My Father's First Cell Phone

Written By Ann marie Houghtailing

Author Bio: Ann marie Houghtailing is an expert in business development and storytelling. She speaks all over the world about how to use storytelling as a business tool. She has delivered a TEDx talk entitled, Raising Men and has toured two one woman shows. Her writing has appeared in Washington Post, San Diego Union Tribune, XO Jane, Huffington Post, Thought Catalogue and Daily Worth. - Twitter: @trailsnotpaths - Instagram: @trailsnotpaths - Website: - Facebook: @annmariehoughtailing - LinkedIn: @annmariehoughtailing


I am entering, willingly, the darkest enterprise of my life. I am buying a cell phone for my 73-year-old father and teaching him how to use it. 

No one thinks of getting a phone as a radial act. But try to imagine going back in time and handing a smart phone to someone from 1962 – that’s basically what I’m doing.

My father has always taken great pride in being “unphoned” and has been known to rant about the evils of technology. He likes to tell me that he’s very happy that he’s going to die before he has to experience much more technological advancement. But my world-traveling father is feeling all of his 73 years and is at the point where he might have to reevaluate his relationship with technology. He would argue he feels much older than his age, “it’s not the years, it’s the miles,” he’s been telling me for at least 25 years. His feet are giving him pain and the pain is unpredictable and now his body is starting to limit his freedom. He wants to walk for miles in foreign cities but his body is not cooperating. I tell him he needs a phone so he can take Uber whenever his body betrays him. I’ve been making this case for a year.

Every month when I travel to San Francisco and see my father, he takes BART from Berkeley to see me. When we want to explore beyond the limits of his physical capabilities, I order an Uber. Everything about the experience astonishes my father, who is now in constant fear that my phone might not be adequately charged for one of our outings. 

My father has traveled all over the planet on his own with nothing more than a backpack. Long before anyone was publishing missives about living with less and investing in experiences rather than things, my father was staying in youth hostels in his sixties and taking buses into the far reaches of South American countries without a plan or a map or the language to guide him. My father values nothing more than time and freedom. My wanderlust and ferocious autonomy are gifts from my father who encouraged me to travel and take risks.

On this last visit, his feet were particularly bad. He walked slower and stopped more frequently. At lunch he confessed that he was afraid to plan a trip because he didn’t know what he would do if he couldn’t walk when he got there. 

“There is a solution. I can get you a phone and teach you how to use it.” I make the statement like I’m negotiating with a hostage. My tone is careful and I choose my language with incredible caution lest he jump.

“Oh man.” My father is nervous and shakes his head, but he does not say no. 

“I can go and buy it and set it up. I’ll bring it on my next visit and teach you how to use it. This offer basically makes me eligible for sainthood.”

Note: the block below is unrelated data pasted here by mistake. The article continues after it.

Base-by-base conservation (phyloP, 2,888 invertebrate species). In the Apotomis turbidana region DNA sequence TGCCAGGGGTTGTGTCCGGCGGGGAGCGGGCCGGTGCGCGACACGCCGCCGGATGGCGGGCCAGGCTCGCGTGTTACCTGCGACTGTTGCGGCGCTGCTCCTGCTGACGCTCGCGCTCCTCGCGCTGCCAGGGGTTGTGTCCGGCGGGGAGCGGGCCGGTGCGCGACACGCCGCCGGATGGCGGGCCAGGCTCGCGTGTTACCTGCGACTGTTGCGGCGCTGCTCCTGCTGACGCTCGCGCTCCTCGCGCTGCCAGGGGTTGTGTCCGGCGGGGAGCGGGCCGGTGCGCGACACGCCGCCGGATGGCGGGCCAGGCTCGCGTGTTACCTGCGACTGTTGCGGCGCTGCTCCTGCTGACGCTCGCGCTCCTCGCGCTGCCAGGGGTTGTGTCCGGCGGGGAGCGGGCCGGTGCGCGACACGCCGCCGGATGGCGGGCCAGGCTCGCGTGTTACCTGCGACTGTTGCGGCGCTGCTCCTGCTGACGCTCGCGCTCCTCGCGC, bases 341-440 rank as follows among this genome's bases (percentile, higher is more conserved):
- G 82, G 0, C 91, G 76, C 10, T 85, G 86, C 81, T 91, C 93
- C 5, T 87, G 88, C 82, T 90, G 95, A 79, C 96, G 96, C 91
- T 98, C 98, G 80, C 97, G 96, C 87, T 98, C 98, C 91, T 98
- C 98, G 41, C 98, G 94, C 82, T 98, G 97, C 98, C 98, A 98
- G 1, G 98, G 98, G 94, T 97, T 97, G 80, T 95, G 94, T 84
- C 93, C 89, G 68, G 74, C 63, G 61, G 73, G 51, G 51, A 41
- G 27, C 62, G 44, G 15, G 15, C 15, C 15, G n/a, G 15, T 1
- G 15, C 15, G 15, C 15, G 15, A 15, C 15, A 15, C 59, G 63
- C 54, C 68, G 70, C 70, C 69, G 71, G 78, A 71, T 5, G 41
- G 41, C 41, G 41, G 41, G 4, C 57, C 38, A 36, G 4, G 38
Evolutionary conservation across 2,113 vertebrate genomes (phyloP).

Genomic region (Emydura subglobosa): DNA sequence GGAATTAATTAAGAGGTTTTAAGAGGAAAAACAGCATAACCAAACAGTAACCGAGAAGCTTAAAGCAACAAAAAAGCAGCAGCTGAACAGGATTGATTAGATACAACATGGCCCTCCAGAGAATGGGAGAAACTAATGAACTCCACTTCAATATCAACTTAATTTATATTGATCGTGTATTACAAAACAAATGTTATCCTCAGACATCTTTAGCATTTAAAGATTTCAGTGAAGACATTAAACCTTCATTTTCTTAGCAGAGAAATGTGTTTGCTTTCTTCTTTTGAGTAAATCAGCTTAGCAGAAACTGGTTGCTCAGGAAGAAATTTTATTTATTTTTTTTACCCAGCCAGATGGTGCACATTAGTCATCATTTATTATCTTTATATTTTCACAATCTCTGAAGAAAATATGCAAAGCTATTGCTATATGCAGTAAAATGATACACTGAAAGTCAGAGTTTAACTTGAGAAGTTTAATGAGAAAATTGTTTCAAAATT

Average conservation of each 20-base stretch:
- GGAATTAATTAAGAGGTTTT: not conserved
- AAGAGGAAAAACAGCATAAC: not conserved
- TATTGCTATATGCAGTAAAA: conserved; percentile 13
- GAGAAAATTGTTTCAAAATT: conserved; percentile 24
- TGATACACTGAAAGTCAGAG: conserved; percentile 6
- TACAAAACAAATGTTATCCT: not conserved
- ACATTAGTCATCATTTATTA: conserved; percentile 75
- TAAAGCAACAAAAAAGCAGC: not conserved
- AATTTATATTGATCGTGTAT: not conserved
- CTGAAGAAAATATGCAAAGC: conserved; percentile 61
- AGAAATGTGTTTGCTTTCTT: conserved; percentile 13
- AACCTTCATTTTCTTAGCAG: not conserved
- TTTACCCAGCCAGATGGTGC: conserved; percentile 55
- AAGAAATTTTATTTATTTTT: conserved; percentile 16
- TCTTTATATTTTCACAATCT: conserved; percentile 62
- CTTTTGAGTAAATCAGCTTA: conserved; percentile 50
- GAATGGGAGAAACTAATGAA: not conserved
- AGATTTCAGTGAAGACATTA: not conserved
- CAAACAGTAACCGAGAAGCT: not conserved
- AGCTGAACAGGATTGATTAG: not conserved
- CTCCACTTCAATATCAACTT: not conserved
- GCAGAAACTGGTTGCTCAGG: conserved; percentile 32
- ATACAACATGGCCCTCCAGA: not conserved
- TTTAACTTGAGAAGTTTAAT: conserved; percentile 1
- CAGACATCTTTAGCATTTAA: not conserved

My father laughs because he doesn’t disagree. His inability to understand and use technology creates an explosion of rage that should be reserved for someone trying to mug you in an alley with a baseball bat. It is extremely unpleasant to witness and has always made me seethe in frustration and embarrassment. I don’t want to be anywhere near my father when he’s trying to access his e-mail from a computer that doesn’t belong to him or try to use the Internet for anything at all. 

My father’s frustration is the embodiment of his limitation, being left behind, and cut off from the world. He cannot learn and adapt at the speed of technology and his body is winding down. I want to elongate his freedom so I’m going to get him a phone. 

Now that I am older, I understand my father’s anger at technology for what it truly is – fear – and find myself confronting these same emotions. 

When my son left for college, he joked that once his younger brother moved out I would never be able to watch television again since operating the remote is akin to launching a rocket for me. I laugh but I know the frustration of not being able to use something so basic, the strange punch of inadequacy that reminds me I can’t solve a problem that my sons can fix in half a minute. When this happens I feel very ordinary things like stupid and helpless and in my worse moments – angry. 

When I deliver the phone to my father we walk through basic usage. There is a lot of deep breathing and a few nervous jokes as we gingerly proceed. I feel like I am climbing some massive mountain, throwing a rope down to my father hoping he will catch it and attach it properly. We inch our way up the mountain a little further and my father says that he thinks it’s a good start and we should take a break and go and get a whiskey while we’re ahead. 

Of course what he really means, is before one of us gets frustrated and gets injured on the mountain. I know that it’s only a matter of time before I am the one that will need to grab the rope and help pull myself up. I hope I have the energy and fortitude. I hope my sons have the necessary patience. It will require all of us.